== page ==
Romans 13:13–14 —Augustine: from sensuality to saint.
14 But put on the Lord Jesus Christ, and make no provision for the flesh, to gratify its desires.
In the summer of A.D. 386 these two verses pierced Augustine’s soul like a double-edged sword. His conscience troubled by a decade and a half of partying and sexual immorality, Augustine, now 32 years old, could no longer run from God.
Augustine’s example still speaks to us, so it is good that we ponder his life. I have gleaned what follows from his Confessions and other sources.
Christian mother, worldly friends
Augustine was born to an upper-class Roman family in North Africa, now Algeria, and was raised as a Christian by his mother Monica. In his teens, Augustine hung out with young men a few years older who reveled in their sexual exploits, and he soon followed their example.
Aware that his behavior displeased God but unwilling to change, Augustine swam the murky waters of double mindedness, admitting to be a “miserable young man, supremely miserable even in the very outset of my youth.” In this unhappy state he uttered his famous prayer, “Grant me chastity and continence, but not yet.”
A brilliant student, at age 17 Augustine moved to Carthage where he studied rhetoric and took up an interest in philosophy. In his late teens Augustine began a long-term affair with a young woman with whom he had a son named Adeodatus.
Having abandoned Christianity, Augustine adopted a religion known as Manicheism, only to realize with intellectual honesty it did not answer life’s questions. While in Carthage he came in contact with knowledgeable Christians who impressed his mind and heart. Later while teaching rhetoric in Milan, Augustine went to hear the eloquent preaching of Saint Ambrose, the Bishop of Milan. He enjoyed both the Bishop’s rhetoric and his even more impressive intellect, gaining from Ambrose a better grasp of the Bible and Christianity.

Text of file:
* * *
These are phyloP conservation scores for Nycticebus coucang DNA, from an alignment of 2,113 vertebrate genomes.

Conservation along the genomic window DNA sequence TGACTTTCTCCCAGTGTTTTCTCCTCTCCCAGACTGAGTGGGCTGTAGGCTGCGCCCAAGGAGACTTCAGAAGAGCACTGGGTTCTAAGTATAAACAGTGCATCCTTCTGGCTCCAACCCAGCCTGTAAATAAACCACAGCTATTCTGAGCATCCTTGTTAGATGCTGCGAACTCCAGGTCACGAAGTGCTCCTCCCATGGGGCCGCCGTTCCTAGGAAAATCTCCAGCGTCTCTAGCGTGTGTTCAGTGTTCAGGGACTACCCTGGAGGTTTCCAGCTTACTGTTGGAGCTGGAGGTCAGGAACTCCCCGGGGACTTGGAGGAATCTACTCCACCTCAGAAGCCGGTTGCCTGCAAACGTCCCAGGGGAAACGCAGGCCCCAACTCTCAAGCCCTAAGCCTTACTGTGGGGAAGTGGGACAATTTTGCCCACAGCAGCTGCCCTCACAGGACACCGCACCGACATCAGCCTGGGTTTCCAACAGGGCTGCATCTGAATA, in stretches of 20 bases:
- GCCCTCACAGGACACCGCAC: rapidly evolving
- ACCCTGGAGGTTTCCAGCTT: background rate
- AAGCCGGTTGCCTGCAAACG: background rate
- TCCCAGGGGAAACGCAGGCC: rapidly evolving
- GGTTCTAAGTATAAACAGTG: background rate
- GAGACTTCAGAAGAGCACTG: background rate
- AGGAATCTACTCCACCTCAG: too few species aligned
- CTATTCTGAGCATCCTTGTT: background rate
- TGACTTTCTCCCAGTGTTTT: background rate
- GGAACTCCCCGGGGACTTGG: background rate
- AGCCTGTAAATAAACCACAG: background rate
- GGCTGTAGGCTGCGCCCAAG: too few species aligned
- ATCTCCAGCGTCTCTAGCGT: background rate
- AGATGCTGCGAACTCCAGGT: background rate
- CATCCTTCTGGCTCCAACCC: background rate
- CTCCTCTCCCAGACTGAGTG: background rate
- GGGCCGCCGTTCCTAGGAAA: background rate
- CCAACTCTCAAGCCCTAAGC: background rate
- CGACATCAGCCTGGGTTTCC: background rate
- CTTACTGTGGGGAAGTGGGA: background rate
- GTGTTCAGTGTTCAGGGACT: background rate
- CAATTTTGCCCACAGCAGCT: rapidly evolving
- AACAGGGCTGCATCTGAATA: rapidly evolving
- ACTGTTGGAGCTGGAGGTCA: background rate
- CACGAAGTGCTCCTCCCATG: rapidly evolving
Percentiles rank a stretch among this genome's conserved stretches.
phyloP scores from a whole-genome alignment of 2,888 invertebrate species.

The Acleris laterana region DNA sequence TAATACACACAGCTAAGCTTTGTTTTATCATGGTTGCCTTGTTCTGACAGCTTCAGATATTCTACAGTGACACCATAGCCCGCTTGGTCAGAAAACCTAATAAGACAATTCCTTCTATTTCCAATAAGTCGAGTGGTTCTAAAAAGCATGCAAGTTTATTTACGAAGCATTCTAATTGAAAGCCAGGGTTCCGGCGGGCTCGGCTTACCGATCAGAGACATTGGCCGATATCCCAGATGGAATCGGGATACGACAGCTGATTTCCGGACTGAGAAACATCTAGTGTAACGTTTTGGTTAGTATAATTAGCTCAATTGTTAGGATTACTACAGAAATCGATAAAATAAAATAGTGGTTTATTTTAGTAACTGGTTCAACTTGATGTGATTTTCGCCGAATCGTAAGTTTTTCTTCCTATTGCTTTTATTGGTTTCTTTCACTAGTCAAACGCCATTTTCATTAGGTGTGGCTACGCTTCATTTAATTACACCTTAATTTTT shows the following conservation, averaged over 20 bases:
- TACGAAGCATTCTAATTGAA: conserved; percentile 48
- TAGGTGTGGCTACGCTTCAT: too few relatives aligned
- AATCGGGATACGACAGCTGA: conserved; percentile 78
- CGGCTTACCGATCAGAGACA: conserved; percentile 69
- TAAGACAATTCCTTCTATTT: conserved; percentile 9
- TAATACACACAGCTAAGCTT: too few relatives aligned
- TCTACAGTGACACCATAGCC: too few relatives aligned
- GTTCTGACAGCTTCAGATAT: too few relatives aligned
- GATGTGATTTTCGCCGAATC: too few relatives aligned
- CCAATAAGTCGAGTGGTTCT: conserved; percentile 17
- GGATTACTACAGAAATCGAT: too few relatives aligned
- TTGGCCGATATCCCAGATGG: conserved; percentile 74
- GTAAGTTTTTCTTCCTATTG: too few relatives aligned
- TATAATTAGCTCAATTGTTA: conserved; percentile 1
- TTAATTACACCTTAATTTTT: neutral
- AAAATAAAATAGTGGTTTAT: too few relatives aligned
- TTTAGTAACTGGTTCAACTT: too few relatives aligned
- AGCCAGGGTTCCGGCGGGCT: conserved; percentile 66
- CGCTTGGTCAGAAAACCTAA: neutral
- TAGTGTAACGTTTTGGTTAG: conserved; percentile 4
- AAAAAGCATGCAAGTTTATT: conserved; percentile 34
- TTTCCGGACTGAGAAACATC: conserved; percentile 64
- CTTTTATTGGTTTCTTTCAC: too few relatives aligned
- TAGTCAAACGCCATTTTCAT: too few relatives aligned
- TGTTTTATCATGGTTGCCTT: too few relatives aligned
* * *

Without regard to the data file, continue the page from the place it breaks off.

Sated with sin but not satisfied
In his early 30s, Augustine still had to confront the emptiness in his soul. He had a good friend, Alypius, with whom he both partied and at times read the Bible. In 386 the two were staying at a friend’s estate in Milan. Augustine cried out to Alypius, “What is wrong with us? . . . The unlearned start up and ‘take’ heaven, but we, with our learning, but wanting heart, see where we wallow in flesh and blood! Because others have preceded us, are we ashamed to follow, and not rather ashamed at not following?”
Augustine’s despair mounted. “O, tomorrow, tomorrow, tomorrow! How can I free myself from these terrible urges within me that drive me to the things that hurt me!” One day in the garden Augustine flung himself under a distant fig tree so Alypius wouldn’t see his tears. While crying to God “in the most bitter contrition of my heart,” he heard the voice of a child coming from a nearby house. The child was chanting over and over, “Take up and read; take up and read.” He somehow sensed the child’s words were a command from heaven to open and read the Bible.
Both Augustine and Alypius surrendered to Christ. Then they went to tell Augustine’s mother, Monica. Her prayers for her son now answered, she was able to praise God for his conversion just before she died. Augustine served the Lord for more than 40 years before he died in 430 at age 76. Here is one of Saint Augustine’s most memorable prayers:
in whom we live and move and have our being,
you have made us for yourself,
so that our hearts are restless until they rest in you.
Grant us purity of heart and strength of purpose,
so that no selfish passion may hinder us from knowing your will,
no weakness from doing it.
Grant that in your light we may see light clearly,
and in your service find our perfect freedom.
We ask this through Christ, our Lord.
Recommendation: Read this new book by my dear friend Douglas Groothuis: Philosophy in Seven Sentences: A Small Introduction to a Vast Topic. One of the sentences Doug expounds is the first stanza of the above prayer by Augustine. Above all else, rest your own heart in God.